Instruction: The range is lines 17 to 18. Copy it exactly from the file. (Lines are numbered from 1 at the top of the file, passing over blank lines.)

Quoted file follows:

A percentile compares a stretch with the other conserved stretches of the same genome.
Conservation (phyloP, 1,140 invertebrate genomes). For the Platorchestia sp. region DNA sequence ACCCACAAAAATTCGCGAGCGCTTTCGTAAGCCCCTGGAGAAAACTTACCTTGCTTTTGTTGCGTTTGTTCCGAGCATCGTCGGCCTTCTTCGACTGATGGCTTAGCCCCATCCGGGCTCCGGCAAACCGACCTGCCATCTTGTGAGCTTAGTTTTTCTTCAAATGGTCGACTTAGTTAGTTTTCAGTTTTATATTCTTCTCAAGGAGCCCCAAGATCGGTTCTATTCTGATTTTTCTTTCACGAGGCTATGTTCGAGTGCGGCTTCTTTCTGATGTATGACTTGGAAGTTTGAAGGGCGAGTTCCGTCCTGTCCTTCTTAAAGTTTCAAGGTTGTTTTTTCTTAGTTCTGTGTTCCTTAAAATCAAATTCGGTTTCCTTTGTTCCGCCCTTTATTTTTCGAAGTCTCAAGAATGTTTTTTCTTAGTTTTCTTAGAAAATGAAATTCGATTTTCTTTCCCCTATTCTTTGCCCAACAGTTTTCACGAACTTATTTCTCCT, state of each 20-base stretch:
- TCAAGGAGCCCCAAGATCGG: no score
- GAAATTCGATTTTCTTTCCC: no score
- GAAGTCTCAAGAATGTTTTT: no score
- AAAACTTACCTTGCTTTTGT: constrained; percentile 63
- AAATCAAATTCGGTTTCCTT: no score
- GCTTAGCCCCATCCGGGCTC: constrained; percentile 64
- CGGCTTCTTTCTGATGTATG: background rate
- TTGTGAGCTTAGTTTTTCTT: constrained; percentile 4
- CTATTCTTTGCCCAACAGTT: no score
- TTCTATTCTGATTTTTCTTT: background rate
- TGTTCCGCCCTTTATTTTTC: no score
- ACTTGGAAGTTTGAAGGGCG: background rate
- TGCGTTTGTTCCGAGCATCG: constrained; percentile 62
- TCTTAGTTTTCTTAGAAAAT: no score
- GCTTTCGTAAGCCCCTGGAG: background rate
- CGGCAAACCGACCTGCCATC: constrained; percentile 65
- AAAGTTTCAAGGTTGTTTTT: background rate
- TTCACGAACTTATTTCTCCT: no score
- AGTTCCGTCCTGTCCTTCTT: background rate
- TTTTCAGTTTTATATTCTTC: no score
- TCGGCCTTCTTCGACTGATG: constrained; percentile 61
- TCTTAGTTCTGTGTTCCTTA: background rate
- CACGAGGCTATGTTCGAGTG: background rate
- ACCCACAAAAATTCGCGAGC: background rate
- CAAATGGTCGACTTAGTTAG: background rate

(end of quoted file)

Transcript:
- GCTTTCGTAAGCCCCTGGAG: background rate
- CGGCAAACCGACCTGCCATC: constrained; percentile 65